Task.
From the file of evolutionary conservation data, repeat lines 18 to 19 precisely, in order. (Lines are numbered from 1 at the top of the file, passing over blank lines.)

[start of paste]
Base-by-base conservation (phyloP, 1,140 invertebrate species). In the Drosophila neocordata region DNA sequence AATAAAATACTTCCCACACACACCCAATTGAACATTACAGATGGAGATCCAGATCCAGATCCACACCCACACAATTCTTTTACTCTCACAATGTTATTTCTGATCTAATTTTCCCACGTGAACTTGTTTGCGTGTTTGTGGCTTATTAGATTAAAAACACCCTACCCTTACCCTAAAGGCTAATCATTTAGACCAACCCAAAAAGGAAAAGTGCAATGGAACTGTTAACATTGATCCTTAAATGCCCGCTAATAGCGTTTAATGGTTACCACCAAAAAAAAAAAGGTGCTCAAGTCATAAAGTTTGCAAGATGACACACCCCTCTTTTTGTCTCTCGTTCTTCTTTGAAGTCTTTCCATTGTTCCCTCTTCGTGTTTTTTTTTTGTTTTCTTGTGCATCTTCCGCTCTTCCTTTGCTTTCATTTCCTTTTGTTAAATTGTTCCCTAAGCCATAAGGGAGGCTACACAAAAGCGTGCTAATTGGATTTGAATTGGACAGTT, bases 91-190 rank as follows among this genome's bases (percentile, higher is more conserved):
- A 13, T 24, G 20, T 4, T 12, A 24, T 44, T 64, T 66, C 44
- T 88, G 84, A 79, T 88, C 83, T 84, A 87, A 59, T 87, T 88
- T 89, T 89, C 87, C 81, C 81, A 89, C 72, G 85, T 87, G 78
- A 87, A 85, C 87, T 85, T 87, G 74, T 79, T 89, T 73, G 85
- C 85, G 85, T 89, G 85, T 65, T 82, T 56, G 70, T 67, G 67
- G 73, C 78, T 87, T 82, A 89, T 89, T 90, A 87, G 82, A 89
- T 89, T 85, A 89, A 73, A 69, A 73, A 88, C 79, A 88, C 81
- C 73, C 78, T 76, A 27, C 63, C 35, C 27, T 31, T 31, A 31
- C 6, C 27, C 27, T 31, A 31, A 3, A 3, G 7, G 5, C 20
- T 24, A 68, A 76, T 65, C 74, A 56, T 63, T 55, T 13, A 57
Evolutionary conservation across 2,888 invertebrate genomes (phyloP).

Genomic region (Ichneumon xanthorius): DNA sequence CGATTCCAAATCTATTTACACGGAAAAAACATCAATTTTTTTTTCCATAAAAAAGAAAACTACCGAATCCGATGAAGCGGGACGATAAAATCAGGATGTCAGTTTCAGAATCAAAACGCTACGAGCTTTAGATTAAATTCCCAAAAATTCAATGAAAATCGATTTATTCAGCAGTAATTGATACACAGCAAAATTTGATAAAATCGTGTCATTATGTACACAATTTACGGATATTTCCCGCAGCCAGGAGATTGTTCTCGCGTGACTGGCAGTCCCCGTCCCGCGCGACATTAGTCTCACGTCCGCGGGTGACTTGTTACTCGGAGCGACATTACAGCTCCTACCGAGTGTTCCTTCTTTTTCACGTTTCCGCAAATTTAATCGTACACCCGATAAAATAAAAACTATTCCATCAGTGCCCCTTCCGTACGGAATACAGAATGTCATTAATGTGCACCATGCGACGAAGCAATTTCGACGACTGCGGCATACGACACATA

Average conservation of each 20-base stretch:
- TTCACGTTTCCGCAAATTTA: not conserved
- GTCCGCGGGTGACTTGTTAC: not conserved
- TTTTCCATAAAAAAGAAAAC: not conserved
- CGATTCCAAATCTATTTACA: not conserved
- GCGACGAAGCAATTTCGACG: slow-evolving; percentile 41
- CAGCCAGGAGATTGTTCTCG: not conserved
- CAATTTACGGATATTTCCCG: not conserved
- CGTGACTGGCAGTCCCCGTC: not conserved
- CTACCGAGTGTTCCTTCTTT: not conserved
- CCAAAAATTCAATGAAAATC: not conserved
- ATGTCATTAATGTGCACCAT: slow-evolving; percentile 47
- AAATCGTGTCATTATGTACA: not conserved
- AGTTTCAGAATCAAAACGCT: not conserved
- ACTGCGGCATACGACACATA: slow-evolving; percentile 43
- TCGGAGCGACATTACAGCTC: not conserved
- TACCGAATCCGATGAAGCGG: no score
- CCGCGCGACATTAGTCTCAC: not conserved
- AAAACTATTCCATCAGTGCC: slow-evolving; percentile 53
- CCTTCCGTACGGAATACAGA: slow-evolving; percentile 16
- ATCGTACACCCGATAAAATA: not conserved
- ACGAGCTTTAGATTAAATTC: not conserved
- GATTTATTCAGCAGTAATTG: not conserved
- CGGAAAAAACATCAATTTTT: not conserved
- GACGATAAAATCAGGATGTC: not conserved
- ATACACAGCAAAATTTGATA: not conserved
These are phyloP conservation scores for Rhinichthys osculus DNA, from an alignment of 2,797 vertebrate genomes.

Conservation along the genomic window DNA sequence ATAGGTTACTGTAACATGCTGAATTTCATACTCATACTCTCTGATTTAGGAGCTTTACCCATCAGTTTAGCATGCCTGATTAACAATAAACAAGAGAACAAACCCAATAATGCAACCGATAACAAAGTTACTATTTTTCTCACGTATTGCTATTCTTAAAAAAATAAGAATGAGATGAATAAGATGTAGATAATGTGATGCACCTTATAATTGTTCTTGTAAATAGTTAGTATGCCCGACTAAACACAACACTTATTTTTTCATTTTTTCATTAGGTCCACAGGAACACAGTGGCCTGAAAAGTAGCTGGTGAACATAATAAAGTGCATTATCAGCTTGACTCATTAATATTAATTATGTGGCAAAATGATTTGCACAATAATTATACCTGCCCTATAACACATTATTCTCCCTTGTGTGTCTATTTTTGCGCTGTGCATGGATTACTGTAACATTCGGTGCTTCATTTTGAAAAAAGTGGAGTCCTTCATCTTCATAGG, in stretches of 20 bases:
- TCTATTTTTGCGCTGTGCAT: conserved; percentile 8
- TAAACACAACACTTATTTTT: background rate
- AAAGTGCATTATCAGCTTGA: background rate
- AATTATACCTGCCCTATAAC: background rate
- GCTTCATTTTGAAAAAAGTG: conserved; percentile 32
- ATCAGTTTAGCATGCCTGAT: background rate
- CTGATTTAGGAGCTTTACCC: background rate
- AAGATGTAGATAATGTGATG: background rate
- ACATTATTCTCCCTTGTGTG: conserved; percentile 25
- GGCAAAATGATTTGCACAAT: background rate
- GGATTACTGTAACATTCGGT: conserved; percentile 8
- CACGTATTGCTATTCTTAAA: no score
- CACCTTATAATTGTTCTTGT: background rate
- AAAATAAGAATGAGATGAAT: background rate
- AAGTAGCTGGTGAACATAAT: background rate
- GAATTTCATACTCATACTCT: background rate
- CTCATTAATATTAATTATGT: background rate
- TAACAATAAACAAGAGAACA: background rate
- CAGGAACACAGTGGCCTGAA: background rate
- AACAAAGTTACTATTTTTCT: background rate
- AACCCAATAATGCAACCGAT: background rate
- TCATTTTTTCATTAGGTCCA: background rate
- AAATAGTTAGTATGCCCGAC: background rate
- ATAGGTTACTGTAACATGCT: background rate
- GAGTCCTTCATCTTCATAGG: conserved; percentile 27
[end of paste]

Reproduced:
- CGATTCCAAATCTATTTACA: not conserved
- GCGACGAAGCAATTTCGACG: slow-evolving; percentile 41